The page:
Algerian President Abdelaziz Bouteflika to resign before end of term
The embattled leader will step down by April 28, state media reported
Algerian President Abdelaziz Bouteflika said on Monday he will resign before the end of his term on April 28, bringing an end to two decades in office.
Mr Bouteflika will take "steps to ensure state institutions continue to function during the transition period", the presidency said through a statement.
Under Algeria's constitution, Abdelkader Bensalah, chairman of the upper house of Parliament, would take over as caretaker president for 90 days until elections are held.
Ennahar and El Bilad TV channels reported on Sunday that Mr Bouteflika, 82, could leave office within days, after mass protests and pressure from the army demanding that he end his rule.
The reports came after the army chief of staff, Lt Gen Ahmed Salah, renewed a call on Saturday for the Constitutional Council to declare the ailing president unfit to rule.
Seeking to defuse the demonstrations, Mr Bouteflika said on March 11 that he was dropping plans for a fifth term. But he stopped short of stepping down immediately, to wait for a national conference on political change.
That further enraged protesters, prompting Gen Salah to propose last week that the council determine whether the president was fit for office.
Mr Bouteflika, who has rarely been in public since suffering a stroke in 2013, might announce his resignation on Tuesday, Ennahar TV reported.
Authorities have arrested Ali Haddad, a leading Algerian businessman who was a close ally of Mr Bouteflika.
Mr Bouteflika was said to be preparing his resignation in accordance with the constitution's Article 102, which allows him to quit or face the verdict of the council.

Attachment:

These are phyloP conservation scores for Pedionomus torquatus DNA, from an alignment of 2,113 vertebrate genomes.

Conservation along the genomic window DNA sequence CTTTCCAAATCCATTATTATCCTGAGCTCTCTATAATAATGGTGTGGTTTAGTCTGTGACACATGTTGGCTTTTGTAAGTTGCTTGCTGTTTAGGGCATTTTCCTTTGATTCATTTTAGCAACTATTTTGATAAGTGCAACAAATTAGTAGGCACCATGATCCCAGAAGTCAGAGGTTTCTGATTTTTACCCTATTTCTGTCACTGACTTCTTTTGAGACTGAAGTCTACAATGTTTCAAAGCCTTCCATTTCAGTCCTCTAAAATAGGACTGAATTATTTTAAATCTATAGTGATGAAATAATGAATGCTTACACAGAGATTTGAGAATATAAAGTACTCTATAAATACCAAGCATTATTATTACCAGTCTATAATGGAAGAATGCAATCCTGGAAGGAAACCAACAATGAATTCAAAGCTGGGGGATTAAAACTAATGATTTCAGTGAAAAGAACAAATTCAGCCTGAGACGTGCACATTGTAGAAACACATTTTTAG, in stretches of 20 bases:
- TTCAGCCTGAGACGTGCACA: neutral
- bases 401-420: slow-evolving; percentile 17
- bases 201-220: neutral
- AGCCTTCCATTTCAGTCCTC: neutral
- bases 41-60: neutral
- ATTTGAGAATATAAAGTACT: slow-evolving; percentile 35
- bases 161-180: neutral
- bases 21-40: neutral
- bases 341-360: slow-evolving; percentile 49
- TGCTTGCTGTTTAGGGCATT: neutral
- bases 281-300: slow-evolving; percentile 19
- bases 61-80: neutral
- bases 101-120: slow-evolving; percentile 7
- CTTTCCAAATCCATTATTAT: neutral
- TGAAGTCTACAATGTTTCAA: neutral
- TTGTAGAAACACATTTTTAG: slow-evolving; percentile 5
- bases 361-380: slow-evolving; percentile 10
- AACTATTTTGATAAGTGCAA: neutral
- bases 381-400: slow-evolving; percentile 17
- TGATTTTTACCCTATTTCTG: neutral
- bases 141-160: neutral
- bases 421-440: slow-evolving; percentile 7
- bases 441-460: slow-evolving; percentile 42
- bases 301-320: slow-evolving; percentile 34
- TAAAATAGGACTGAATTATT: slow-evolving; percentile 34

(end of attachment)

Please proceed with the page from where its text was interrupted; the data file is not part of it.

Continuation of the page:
Late on Sunday, hundreds took to the streets in the capital, Algiers, demanding his exit.
Hours before the announcement, Mr Bouteflika signalled that he might resign by naming a caretaker cabinet. A caretaker president cannot appoint cabinets.
Incumbent Prime Minister Noureddine Bedoui will lead the 27 ministers.
Central Bank Governor Mohamed Loukal was appointed finance minister, while the former head of the state power and gas utility Mohamed Arkab will be the energy minister.
Sabri Boukadoum, a former envoy to the UN, becomes foreign minister in place of Ramtane Lamamra, who spent less than a month in the role.
The UAE Mission to the UN congratulated Mr Boukadoum on his new appointment, tweeting that he was a "great diplomat whose contributions to multilateralism are too many to count".
Gen Salah kept his position as deputy defence minister in the reshuffle and Mr Bouteflika kept his title as defence minister.
He named the communications minister Hassane Rabhi as government spokesman, a rarely filled post in a secretive administration.
Demonstrators have rejected military intervention in civilian matters and want to dismantle the entire ruling elite, which includes veterans from the war of independence against France, army officers, the ruling party and business tycoons.
Thousands have taken to the streets of Algiers for more than a month, complaining of corruption, nepotism and economic mismanagement they say has tarnished Mr Bouteflika's rule.
But two opposition leaders have supported the army initiative.
"The merit of this approach is that it responds to a pressing popular demand," said Ali Benflis, a former head of the ruling FLN party. "We are facing a political, constitutional and institutional crisis."
Abderazak Makri, head of an opposition party, said he was against anything that threatened the stability and unity of the country or undermined the military.
Updated: April 2, 2019 09:07 AM